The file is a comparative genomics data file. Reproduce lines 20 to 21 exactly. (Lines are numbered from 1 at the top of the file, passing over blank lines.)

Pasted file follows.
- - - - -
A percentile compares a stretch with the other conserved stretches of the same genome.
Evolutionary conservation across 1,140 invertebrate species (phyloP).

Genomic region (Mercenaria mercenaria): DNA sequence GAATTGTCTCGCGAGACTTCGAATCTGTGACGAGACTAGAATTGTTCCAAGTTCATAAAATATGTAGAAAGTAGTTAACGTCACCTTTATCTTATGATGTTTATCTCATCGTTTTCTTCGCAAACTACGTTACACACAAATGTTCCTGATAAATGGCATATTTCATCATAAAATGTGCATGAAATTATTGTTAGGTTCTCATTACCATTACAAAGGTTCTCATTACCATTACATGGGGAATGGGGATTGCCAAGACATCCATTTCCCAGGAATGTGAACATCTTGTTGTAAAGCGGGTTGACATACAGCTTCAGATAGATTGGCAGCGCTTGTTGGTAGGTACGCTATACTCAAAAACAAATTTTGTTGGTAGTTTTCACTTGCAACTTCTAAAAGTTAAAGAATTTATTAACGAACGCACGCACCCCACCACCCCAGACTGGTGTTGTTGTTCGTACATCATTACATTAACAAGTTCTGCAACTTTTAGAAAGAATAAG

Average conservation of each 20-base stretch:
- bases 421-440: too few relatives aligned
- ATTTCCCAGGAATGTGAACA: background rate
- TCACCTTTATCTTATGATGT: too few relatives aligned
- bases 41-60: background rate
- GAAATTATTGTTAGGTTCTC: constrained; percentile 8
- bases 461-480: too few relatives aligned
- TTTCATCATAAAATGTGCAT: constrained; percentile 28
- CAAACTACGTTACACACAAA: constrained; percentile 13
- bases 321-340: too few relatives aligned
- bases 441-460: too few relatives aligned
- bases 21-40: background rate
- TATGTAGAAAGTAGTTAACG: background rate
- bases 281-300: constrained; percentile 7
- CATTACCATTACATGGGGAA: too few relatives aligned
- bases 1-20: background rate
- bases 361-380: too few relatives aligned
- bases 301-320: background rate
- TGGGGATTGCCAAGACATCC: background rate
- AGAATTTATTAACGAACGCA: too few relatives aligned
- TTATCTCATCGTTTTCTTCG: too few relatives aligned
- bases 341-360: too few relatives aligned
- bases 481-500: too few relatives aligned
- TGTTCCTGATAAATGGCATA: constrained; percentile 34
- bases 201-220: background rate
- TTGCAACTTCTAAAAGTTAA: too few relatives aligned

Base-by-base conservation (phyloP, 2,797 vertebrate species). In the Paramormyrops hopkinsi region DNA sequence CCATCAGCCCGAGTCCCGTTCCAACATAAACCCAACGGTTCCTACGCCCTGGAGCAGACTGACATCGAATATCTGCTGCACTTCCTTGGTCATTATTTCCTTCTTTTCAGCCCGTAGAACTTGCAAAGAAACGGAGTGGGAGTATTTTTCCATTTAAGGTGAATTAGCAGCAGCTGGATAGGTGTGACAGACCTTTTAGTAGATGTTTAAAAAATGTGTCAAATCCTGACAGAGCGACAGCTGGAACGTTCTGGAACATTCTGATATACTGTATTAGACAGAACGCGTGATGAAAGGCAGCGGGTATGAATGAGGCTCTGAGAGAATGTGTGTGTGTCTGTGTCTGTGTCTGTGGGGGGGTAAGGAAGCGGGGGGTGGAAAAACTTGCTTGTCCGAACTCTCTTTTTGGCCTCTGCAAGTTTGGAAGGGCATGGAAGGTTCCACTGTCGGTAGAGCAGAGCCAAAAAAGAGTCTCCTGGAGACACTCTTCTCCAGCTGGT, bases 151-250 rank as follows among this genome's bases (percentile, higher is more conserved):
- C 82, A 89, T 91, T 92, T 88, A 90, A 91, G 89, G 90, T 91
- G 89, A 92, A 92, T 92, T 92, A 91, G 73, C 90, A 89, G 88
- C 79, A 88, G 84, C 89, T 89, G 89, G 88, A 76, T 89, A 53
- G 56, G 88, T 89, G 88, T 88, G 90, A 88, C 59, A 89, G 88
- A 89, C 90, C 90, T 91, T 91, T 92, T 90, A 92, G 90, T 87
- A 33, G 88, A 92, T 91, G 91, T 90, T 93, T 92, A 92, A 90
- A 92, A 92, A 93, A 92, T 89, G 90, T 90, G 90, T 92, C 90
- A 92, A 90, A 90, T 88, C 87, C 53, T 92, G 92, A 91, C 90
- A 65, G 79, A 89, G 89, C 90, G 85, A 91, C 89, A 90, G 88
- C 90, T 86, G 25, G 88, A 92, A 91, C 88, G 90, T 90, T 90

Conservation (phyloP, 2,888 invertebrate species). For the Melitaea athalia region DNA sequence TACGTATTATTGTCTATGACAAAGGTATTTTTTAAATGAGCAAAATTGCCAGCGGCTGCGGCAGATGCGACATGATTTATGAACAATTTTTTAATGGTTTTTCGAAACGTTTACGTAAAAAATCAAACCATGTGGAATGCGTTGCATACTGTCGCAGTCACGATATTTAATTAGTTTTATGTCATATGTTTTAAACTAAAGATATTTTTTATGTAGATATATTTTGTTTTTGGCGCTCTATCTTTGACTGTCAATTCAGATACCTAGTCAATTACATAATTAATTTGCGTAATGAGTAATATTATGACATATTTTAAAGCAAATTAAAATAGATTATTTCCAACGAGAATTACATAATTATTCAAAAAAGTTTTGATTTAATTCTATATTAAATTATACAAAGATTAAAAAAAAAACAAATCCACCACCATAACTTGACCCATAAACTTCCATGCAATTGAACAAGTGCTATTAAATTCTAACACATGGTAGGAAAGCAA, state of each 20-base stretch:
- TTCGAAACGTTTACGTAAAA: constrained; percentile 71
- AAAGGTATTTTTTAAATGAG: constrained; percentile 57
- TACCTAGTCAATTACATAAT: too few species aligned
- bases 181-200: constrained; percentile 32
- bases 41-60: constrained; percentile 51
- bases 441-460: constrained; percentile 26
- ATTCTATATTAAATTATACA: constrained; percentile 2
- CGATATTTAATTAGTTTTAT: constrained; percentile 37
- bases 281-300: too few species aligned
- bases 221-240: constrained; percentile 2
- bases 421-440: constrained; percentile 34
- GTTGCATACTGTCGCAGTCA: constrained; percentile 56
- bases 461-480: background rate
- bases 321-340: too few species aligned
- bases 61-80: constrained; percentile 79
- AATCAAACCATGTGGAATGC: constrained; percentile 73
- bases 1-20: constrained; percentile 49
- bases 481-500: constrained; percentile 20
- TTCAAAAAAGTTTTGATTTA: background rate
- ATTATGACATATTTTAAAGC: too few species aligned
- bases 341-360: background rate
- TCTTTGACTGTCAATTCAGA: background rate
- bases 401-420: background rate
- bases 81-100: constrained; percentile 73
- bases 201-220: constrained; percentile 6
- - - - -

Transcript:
- bases 361-380: too few relatives aligned
- bases 301-320: background rate